Searching for the Sound: My Life with the Grateful Dead
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In this ruthlessly honest bestseller, the bass player for the greatest improvisational band in American history tells the full, true story of his life, Jerry Garcia, and the Grateful Dead. of photos.
Jean-Pierre told the story of the only time Bill ever visited his hideout. “I’m always telling him, come over, come over! So he finally comes over. I pick him up, take him to the house, he stays up all night talking business on the phone, and takes the morning flight back to New York. Without sleeping!” For sure, that was the Bill we knew and loved. We spent five glorious days in Thonon, shopping in Evian, boating on the lake, driving out to quaint little auberges on the back roads, plundering
out of that tinny little speaker all jungly and slithering. So I come home raving, and Dennis says, “Cool. Check this out,” and he puts on Bringing It All Back Home—containing, of course, not only “Subterranean Homesick Blues,” but five more electric Dylan songs and a side of acoustic stuff, including “Mr. Tambourine Man,” thereby blowing my mind even farther out the door. Dennis also played a lot of blues on his monster stereo, so I was getting healthy doses of music I hadn’t known a lot about
in Belmont, where we could play five nights a week. This sounded ideal to us because we had been slowly evolving a style of playing that was more extended than what was then, and now, considered by some musicians and all industry types to be the norm in rock music, even though the music that now defines that term was just then being born. My approach to the bass had solidified fairly quickly. I soon reached a saturation point with the prevalent style of bass playing, which was to stick to the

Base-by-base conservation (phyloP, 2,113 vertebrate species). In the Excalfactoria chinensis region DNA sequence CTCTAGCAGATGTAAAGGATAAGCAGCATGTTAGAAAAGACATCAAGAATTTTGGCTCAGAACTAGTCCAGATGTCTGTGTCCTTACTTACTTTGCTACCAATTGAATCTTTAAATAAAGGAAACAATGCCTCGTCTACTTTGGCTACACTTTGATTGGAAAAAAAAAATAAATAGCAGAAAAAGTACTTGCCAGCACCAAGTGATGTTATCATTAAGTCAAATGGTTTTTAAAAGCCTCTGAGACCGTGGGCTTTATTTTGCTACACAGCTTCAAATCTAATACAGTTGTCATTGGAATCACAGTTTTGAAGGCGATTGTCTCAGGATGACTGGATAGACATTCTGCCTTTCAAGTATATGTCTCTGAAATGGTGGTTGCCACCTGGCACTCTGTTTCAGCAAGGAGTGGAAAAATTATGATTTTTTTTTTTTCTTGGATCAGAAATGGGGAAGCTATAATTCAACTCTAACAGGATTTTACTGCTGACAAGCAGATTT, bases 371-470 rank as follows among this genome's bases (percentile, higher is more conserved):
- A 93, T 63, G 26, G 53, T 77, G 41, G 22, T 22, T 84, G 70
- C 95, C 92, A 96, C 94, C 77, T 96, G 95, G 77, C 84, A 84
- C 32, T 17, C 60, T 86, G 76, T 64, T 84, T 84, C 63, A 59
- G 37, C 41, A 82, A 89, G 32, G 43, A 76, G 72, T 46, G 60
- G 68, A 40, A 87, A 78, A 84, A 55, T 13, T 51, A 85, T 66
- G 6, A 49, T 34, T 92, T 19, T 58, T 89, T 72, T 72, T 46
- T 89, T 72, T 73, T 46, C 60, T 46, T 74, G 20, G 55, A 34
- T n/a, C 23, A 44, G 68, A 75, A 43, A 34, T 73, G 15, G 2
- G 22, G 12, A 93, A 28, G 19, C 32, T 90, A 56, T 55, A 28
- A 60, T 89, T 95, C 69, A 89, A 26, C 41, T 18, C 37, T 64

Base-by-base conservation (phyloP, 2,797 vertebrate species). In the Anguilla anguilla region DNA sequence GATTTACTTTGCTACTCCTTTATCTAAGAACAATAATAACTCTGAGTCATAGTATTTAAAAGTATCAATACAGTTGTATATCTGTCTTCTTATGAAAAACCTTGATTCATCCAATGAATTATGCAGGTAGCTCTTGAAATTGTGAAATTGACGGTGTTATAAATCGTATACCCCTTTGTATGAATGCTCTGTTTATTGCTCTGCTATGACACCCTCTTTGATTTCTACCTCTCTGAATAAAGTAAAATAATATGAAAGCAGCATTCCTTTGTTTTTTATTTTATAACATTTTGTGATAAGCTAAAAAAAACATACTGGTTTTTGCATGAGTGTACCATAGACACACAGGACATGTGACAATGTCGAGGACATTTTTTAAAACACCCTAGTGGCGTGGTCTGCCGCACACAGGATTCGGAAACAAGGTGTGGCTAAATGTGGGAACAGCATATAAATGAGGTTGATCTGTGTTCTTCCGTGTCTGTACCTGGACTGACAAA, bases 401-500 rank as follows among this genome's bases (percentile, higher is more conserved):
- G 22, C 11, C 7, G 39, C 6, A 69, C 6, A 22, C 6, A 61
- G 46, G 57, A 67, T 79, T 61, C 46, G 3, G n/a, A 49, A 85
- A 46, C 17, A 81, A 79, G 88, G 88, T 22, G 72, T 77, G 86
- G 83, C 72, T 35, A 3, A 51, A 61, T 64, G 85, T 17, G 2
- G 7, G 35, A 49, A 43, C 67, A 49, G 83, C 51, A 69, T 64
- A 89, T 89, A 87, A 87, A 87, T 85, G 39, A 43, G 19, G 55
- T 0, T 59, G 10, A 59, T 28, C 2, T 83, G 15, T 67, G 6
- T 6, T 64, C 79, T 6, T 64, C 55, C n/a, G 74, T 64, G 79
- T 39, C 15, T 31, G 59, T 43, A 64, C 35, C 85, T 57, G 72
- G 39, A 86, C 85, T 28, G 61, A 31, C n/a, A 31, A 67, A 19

enough rehearsal, the music wasn’t moving forward to our satisfaction; Bobby, being years younger and a bit spaced, became our target. We confronted him after the show about working harder to keep up. The end result, whether because of the confrontation or not: We all played better the next night. As we later learned, it’s never that bad two nights in a row. Still, this was the first sign of dissatisfaction among us, and it wouldn’t be the last. The review of our first night still cracks me up:
scared to risk our asses on that stage. Not that we admitted that to Sam Cutler, the Stones’ road manager, when he came to see what was up; we just flat refused to play. In unison. There we stood, as the demonic red sun slid below the hills, watching ignorant armies clash by day like a battle out of Lord of the Rings, both sides so ugly you couldn’t tell the Orcs from the Urukhai. The crazed victims would rush the stage, be beaten back, and rise out of the bloody dirt to do it again—and again,